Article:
Thursday, 4 January 2007

A Court Case I Want Microsoft to Win

by Charles Pooter

The Supreme Court of the United States has agreed to hear a case brought against Microsoft by AT&T. The details of the case can be found here. AT&T have accused Microsoft of patent infingement for shipping Microsoft's own (allegedly patent-infringing) software abroad. Quite apart from the issues brought up by the extra-territoriality of the alleged infringment, the most interesting (and potentially revolutionary) apect of the case is Microsoft's defence. Microsoft has essentially asked SCOTUS to decide if computer code is patentable. This is hugely ironic as large swathes of Microsoft's income depend on its huge portfolio of software patents.

I hope Microsoft wins this case as software patents are a bad idea. As Kevin Carson is always saying, patents are a hidden subsidy to larger organisations (typically multi-national corporations). They are Government granted monopolies that stifle innovation from new market entrants. This is especially true of software patents.

Software is already covered by copyright and therefore, for example, Microsoft can sue someone who sells an unlicensed copy of Microsoft Word. In fact corporations have successfully lobbied states into making copyright infringment a criminal offence in many territories, therefore externalising the costs of enforcement. But copyright is a different debate, software patents are much, much more draconian. Patents allow corporations to have a monopoly on a computing concept or algorithm, not just a particular implementation. For example, there is a patent on the algorithm for encoding an MP3 file. This means that the owners of the patent can sue anybody who writes and sells an alternative computer program that can encode an MP3 file even if the programmers independently solve the mathematical problems involved and write the program from scratch themselves. This means that most distributors of Linux dare not include a free MP3 encoder in their distributions, even if the creators of those encoders are happy for them to do so.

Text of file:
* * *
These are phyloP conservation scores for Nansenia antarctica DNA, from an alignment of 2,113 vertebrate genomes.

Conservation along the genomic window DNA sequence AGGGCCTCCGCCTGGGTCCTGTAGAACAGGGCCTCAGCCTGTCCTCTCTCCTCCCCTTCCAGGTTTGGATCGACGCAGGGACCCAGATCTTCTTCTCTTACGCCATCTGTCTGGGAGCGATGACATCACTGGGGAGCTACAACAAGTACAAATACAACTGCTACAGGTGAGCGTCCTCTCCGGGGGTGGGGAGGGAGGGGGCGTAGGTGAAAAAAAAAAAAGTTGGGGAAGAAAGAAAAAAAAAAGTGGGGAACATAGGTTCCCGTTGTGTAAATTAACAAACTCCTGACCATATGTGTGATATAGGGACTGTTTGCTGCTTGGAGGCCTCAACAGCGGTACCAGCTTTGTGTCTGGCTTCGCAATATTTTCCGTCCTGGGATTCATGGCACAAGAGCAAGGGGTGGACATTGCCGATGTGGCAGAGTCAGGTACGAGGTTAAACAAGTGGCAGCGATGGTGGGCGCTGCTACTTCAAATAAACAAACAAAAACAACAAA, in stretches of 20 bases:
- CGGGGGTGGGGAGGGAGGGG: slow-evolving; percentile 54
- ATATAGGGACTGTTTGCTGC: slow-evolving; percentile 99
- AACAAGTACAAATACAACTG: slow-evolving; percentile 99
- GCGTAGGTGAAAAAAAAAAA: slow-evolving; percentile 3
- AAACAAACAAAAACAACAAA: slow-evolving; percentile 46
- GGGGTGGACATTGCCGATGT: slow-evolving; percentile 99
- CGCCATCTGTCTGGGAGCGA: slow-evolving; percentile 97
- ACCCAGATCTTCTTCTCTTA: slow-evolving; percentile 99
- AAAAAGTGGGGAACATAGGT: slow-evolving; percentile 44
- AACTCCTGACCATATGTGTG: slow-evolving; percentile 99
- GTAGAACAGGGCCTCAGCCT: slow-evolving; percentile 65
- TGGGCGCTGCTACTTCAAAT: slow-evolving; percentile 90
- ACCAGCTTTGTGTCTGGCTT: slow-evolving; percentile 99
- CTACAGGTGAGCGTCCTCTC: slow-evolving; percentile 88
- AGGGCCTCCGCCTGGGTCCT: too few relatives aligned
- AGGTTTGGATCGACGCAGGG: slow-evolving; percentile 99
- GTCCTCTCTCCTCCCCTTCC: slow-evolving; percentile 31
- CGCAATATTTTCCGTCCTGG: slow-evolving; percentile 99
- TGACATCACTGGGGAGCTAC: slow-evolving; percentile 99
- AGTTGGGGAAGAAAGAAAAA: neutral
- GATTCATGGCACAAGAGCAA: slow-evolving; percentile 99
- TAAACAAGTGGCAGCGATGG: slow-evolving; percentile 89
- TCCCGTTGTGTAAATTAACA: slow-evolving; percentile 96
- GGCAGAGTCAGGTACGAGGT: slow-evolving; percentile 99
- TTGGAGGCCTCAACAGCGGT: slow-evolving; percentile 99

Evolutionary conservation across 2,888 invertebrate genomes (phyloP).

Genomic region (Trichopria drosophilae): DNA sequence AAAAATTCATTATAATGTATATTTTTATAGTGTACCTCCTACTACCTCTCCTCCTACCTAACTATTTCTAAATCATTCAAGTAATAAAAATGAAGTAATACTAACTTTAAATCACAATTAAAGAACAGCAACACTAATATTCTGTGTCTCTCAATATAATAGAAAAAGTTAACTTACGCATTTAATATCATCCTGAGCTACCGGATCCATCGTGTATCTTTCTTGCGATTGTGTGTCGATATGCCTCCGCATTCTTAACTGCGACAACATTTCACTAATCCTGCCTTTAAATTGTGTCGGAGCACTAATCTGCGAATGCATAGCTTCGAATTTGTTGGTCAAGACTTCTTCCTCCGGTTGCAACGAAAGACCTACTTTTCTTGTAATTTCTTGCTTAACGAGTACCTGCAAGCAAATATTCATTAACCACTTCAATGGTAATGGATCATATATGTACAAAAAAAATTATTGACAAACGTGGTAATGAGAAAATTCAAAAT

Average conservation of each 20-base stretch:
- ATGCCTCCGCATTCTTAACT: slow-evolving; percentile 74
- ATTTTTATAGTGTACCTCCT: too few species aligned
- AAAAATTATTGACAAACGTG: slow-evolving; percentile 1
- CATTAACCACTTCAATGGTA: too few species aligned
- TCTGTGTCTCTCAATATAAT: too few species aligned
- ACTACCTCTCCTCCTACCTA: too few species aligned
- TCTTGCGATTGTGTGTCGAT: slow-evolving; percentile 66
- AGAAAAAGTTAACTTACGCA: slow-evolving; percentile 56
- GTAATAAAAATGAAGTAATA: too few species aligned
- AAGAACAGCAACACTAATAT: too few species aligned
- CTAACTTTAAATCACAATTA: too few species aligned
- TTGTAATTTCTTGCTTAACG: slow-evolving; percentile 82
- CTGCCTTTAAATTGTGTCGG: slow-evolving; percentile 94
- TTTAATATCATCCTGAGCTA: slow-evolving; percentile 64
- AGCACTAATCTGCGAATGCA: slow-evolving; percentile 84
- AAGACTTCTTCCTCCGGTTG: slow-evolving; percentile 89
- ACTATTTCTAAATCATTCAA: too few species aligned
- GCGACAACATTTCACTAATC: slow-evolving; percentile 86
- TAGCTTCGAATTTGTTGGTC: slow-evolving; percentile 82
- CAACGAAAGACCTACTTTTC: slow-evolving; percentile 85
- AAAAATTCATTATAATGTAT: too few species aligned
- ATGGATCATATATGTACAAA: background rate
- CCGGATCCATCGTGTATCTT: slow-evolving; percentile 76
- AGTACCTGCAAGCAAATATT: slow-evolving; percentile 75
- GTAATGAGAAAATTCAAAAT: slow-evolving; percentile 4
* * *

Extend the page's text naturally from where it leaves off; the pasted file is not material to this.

Traditionally courts have recognised the unpatentable nature of works of the imagination, including software. The Software Freedom Law Center's (SFLC) in its amicus brief to the Supreme Court for the above mentioned case said:

"Since before the Civil War, this Court has consistently made it clear that subject matter which would have the practical effect of preempting laws of nature, abstract ideas or mathematical algorithms is ineligible for patent protection."

However, via various slimy lawyerly fudges, software patents have gradually come to be recognised by precedent in the US, even if they have never been protected explicitly by legislation. Using WIPO, US corporations have pressurised many other territories into implementing this bad idea around the world. For example, there have been several concerted pushes by corporate lobbyists to get software patents recognised in Europe.

So, let us wish Microsoft well in this case. If they win it, it will be a blow for software freedom and a blow against their patent portfolio.

Via Free Software Magazine

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